We need to redefine our understanding of the word ‘criminal’ when people are led away for exercising their legal right of protest peacefully. We must question whether under such circumstances we are in a democracy or what another regional Green Party member termed a ‘mature oligarchy’; a carefully constricted ruling by the few.  We need to redefine our idea of how the law is used when environmental laws and human rights law are side-lined in order to push through an inadequate, wasteful and damaging energy program. We need to question our protectors of the peace when peaceful protest meets the brutality of protesters’ faces pushed into the ground or young men picked up by their ears. Yesterday there was criminality and there were arrests but it was not the criminals who were arrested.

This blog post urges you to join the peaceful but vocal fight against fracking. Support Caroline Lucas MP and The Green Party as the only political party challenging this insanity and short-termism.  You do not have to wear a rainbow jumper to protest. The threat of fracking affects us all, from all walks of life, our heritage, our health and our future.

FIGHT THE FRACK, JOIN THE GREEN PARTY – FAIR IS WORTH FIGHTING FOR!


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No Jobs on a Dead Planet

Peter Allen reports back on a momentum gathering People’s Assembly:

Following a successful and determined local Peoples Assembly Against Austerity in Nottingham last month, with around 400 participants, a national PAAA attracted an amazing 4000 people to Central London on Saturday June 22nd.The event was sponsored by a number of trade unions (UNITE, UNISON, PCS, NUT, CWU, FBU, TSSA, NUJ), various campaign groups and War and Want .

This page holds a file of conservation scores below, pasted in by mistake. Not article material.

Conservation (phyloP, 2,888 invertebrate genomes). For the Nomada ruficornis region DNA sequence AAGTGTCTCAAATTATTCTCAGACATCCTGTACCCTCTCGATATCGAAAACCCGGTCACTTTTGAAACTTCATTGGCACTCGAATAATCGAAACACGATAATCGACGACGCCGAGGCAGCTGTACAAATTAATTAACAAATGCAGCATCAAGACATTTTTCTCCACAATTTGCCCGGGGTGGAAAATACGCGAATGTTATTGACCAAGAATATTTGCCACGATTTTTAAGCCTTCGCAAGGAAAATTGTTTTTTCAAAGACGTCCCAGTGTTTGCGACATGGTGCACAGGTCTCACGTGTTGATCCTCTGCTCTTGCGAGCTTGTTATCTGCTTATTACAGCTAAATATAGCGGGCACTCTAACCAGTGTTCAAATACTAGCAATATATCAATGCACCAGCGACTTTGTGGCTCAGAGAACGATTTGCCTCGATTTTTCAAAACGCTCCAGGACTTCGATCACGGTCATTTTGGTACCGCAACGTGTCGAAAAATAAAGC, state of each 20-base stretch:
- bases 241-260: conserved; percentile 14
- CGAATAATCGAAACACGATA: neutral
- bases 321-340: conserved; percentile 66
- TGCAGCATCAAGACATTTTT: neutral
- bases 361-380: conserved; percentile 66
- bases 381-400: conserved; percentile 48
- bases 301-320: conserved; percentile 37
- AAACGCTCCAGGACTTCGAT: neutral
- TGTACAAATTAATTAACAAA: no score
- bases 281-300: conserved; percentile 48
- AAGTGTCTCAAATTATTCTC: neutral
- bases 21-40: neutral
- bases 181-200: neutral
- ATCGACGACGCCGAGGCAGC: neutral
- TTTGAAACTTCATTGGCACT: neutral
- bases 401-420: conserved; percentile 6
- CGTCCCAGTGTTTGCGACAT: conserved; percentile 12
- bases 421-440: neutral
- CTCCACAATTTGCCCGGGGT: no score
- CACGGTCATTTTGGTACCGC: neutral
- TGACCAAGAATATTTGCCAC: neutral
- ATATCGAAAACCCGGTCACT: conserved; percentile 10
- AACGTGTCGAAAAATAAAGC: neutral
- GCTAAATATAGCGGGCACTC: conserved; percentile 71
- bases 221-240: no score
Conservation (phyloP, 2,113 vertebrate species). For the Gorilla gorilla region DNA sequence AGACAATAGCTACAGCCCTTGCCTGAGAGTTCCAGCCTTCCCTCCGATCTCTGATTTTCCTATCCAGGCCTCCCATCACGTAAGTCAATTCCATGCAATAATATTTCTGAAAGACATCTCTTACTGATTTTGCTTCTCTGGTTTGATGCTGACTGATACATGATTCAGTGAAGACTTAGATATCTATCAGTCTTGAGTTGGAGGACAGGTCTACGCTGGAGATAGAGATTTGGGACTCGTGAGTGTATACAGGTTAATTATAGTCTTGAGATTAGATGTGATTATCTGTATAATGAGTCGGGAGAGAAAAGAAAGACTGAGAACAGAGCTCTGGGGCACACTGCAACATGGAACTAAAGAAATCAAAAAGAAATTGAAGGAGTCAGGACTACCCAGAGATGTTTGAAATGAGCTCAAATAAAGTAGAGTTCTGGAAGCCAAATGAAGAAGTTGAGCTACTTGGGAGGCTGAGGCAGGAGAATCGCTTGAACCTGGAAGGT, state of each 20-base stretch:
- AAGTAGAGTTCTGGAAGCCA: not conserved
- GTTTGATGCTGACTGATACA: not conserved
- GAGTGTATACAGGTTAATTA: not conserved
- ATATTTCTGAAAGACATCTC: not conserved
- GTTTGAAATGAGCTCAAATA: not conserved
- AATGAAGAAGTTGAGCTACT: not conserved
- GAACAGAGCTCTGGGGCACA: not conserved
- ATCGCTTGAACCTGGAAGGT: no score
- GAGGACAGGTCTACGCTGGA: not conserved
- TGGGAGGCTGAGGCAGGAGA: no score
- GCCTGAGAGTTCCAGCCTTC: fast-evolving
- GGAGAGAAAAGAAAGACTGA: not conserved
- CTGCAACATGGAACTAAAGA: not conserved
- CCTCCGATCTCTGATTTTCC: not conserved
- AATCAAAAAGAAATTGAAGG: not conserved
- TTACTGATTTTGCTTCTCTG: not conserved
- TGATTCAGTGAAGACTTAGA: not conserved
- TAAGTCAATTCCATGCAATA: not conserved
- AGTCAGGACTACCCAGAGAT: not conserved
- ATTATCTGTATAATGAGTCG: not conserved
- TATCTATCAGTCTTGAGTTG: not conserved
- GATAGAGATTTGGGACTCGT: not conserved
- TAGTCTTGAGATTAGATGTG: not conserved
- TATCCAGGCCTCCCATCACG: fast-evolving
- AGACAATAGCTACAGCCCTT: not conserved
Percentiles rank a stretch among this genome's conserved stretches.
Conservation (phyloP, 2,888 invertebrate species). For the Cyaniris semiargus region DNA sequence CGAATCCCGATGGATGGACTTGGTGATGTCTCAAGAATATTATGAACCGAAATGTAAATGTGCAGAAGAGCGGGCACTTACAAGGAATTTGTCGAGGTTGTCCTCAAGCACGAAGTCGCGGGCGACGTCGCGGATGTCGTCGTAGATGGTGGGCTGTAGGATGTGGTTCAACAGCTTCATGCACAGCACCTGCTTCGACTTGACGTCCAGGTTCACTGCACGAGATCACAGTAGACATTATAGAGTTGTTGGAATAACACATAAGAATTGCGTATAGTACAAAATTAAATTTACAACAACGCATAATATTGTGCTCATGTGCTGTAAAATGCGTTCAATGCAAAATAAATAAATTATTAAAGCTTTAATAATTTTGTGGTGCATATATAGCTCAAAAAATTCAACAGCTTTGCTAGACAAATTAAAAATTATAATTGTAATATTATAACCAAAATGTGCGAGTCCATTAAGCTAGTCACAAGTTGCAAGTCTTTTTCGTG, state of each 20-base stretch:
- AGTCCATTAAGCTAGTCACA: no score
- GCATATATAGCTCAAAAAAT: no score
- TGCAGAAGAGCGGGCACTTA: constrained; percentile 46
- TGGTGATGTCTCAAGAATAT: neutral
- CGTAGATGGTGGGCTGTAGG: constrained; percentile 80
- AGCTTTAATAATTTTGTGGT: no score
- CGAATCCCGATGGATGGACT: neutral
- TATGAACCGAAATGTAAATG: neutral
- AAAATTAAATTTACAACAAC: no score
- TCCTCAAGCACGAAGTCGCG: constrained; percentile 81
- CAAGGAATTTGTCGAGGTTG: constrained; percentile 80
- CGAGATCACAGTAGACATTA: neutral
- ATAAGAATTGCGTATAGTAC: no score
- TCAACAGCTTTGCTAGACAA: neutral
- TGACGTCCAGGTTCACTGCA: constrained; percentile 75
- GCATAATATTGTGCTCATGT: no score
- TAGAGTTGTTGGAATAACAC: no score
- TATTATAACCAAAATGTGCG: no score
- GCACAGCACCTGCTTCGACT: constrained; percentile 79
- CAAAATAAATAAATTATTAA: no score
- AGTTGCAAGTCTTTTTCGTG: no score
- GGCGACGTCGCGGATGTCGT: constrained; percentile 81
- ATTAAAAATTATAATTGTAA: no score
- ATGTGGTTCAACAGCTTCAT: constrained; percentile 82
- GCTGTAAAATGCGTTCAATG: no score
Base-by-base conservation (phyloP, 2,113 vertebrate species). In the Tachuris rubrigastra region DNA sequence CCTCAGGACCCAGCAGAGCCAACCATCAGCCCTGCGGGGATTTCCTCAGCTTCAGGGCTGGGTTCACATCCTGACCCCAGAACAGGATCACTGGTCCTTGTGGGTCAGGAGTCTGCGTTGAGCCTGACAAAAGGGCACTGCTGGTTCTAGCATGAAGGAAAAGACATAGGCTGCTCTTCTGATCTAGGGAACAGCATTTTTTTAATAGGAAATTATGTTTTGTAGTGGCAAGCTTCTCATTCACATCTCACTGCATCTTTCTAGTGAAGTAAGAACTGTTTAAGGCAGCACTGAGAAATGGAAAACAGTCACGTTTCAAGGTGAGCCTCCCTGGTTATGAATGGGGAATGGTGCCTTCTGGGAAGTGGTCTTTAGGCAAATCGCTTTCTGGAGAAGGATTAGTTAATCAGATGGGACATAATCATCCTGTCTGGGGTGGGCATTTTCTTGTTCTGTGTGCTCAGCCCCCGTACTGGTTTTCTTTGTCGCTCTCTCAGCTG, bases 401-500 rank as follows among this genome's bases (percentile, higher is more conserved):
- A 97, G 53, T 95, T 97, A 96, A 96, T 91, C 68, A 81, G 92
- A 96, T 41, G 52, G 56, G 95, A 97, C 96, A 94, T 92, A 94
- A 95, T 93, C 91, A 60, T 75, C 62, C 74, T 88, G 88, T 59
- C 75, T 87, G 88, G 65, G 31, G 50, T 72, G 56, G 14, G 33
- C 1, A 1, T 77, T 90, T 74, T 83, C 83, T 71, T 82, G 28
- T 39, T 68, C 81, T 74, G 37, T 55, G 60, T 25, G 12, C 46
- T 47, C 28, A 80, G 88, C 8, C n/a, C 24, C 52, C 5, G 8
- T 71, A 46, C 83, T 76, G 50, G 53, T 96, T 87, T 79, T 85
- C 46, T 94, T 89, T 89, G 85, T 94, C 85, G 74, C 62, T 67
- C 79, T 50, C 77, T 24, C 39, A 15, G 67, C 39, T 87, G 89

The Green Party was the only political party with parliamentary representation that backed the event. Our MP, Caroline Lucas, reminded the gathering that the environmental crisis was as important as the economic crisis and indeed that “you can’t tackle the one without the other”. Rather than bailing out the banks unconditionally, money should have been invested in insulating our homes,renewing our railways (which should be taken back into public ownership) and greening our energy generation. Such initiatives would also create the jobs that are desperately needed

See here speech here

http://www.youtube.com/watch?v=QuggTKDAhE0&feature=share

Party leader Natalie Bennett facilitated a workshop discussion on the need for a renewal of democracy given the fact that democratic politics has been discredited by broken promises and corporate lobbying. As Natalie said “we have a political system for the 1%, owned by the 1%”.

Other sessions discussed the crisis in the NHS and other public services, the need to defend the poorest and most vulnerable from the attack on welfare benefits ( a clergyman from Haringey said “civil disobedience is defensible against the indefensible”) and the need to establish peoples assemblies across the country, bringing together all those who want to resist austerity and the politics of despair, and who know that there is an alternative to the “race to the bottom” that the establishment parties all promote.

Greens will have an important role to play in these local initiatives.In particular we have a responsibility to ensure that ecological and environmental issues remain at the fore front.